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Gates of Paradise


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About the Author

Melissa de la Cruz ( is the author of many best-selling novels, including all the books in the Blue Bloods series: Blue Bloods, Masquerade, Revelations, The Van Alen Legacy, Keys to the Repository, Misguided Angel, Bloody Valentine, and Lost in Time. She lives in Los Angeles, California with her husband and daughter, and is hard at work on her brand new series, The Court of the Last Princess, due out in Winter 2014.


Gr 7 Up-The conclusion (Hyperion, 2013) to de la Cruz's complex series has all that fans would expect-lots of intrigue, travel back to the time of Ancient Rome (to explain the mystery of Allegra's and Schuyler's past), and issues of trust and deception. For those unfamiliar with the previous titles, the number of characters and plot twists might be confusing, but there's enough drama here to hold their attention. There are many couples, all in various stages of breaking apart because of the demands made upon them. Bliss wants to help her friends, while Lawson wants to assist his fellow wolves. Jack and Mimi are told to prove themselves to Lucifer by killing their loves, and Mimi must try to convince Kingsley that there is no longer anything between them in order to protect him. The story is told from the viewpoints of the main characters, moving from one to another smoothly. Narrator Christina Moore is better at getting the emotional context of the voices than differentiating between them, but her low tone makes it difficult at times to tell the difference between male and female characters. Fans will be satisfied with the conclusion, which holds many surprises.-Edie Ching, University of Maryland, College Park (c) Copyright 2013. Library Journals LLC, a wholly owned subsidiary of Media Source, Inc. No redistribution permitted.

The series that started back in 2004 concludes. Lucifer is on the march, Jack and Mimi (vampires AND angels!) seem to be part of his minions, Bliss is joining forces with the werewolves, and heroine Schuyler, as usual, is trying to figure out what s going on. The last title in the seven-book Blue Bloods series (along with two companion volumes) is disjointed in structure and banal in its writing, and in terms of biblical legend, it makes little sense. Fans who have traversed countries and time zones with the gang over the years get the conclusion of a big battle, but it is so unimaginatively written, it might have been a description of a tennis match. Then all is wrapped up with a poorly explained miracle at the end. Though fans will be pleased all the loose ends are neatly tied, whether they ll think the ending offered has been worth waiting for is a question. Those looking for another incarnation of Blue Bloods will not be disappointed. Apparently, more are in the works. Ilene Cooper Booklist Online"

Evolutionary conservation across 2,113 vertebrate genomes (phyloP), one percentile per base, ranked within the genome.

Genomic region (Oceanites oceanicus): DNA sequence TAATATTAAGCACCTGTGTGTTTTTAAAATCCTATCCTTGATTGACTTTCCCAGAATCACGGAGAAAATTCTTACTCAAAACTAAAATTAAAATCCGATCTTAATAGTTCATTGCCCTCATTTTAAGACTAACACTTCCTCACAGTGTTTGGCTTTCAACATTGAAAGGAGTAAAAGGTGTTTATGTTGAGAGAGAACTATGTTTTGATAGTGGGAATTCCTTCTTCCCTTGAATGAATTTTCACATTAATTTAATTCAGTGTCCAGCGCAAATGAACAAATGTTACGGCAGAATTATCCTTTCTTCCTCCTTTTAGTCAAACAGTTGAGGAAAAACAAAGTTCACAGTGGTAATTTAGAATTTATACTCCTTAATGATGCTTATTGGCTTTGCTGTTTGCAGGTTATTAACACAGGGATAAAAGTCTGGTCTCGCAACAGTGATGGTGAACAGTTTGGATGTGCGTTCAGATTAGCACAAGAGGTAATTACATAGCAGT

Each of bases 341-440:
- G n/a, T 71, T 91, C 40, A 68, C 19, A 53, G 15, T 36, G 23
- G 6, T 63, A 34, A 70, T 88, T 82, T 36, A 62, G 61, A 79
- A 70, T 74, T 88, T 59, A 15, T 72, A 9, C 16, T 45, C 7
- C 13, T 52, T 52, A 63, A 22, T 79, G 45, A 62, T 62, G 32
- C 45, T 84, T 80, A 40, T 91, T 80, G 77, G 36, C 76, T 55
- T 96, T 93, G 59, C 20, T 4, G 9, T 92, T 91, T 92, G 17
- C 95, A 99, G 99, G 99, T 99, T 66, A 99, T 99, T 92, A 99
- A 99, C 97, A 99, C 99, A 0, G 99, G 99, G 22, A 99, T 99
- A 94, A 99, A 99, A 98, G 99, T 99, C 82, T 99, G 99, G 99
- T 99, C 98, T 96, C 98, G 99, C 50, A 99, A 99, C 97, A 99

3Q 5P J S de la Cruz ends her popular Blue Bloods series with this seventh novel that features many of the strengths and weaknesses of its immediate predecessors. Set soon after Lost in Time (Hyperion, 2011/VOYA 2011), the novel finds the characters struggling to stop Lucifer from fighting his way into Heaven. Schuyler and Oliver, after spending time with Kingsley in London, find her father's family in the United States, while Mimi and Jack are sent by Lucifer out of the underworld, each with a terrible task. Bliss, still with Lawson and the others in her wolf pack, has also returned from the underworld to find that a year has passed. Chapters alternate between the three female leads and the historical incarnations of Gabrielle, all of whom, because of the plot-centered narrative, are now virtually indistinguishable and not particularly interesting as characters. In the end, Schuyler has to sacrifice Jack's life in order to vanquish Lucifer; to give up love (not to mention someone else's life) for the greater good is what she must do to undo the sin of her father (who chose love), although it does work out for her in the end. Oddly, the author ignores any of the possible ramifications of a world that no longer includes the Devil in favor of a happy ending. Still, all of the lovers are reunited, Oliver finds his own true love in a slightly icky, almost Breaking Dawn-esque twist, and fans of the series will likely not be disappointed.-Vikki C. Terrile. VOYA"
Harper (the Just Grace novels) demonstrates that less is indeed more in this quirky buddy-comedy sketch, first in the Bean Dog and Nugget series. Minimalist, two-color cartoons in orange and gray appear within rectangular panels, and Harper portrays her two protagonists as inflated stick figures Bean Dog has a tall oval shape, tiny Nugget is round with facial expressions that drive the story s humor. The dialogue, delivered in speech balloons, is similarly streamlined and snappy, and at times laugh-out-loud funny. Bean Dog is enamored of his new ball, but he isn t very good at sharing or playing nice. After he nails Nugget in the head with it ( Think fast, Nugget! Catch! ), he gets upset when it bounces into the bushes ( That was a bad catch ). They throw their shoes into the bush in hopes of knocking the ball out, but it takes a transformation into makeshift superheroes (after a particularly funny extended riff on the line, Are you thinking what I m thinking? ) to retrieve it. Bean Dog and Nugget squabble over sweet treats in The Cookie, due simultaneously. Ages 5 C8. Agent: Amy Rennert, Amy Rennert Agency. (May) PW"

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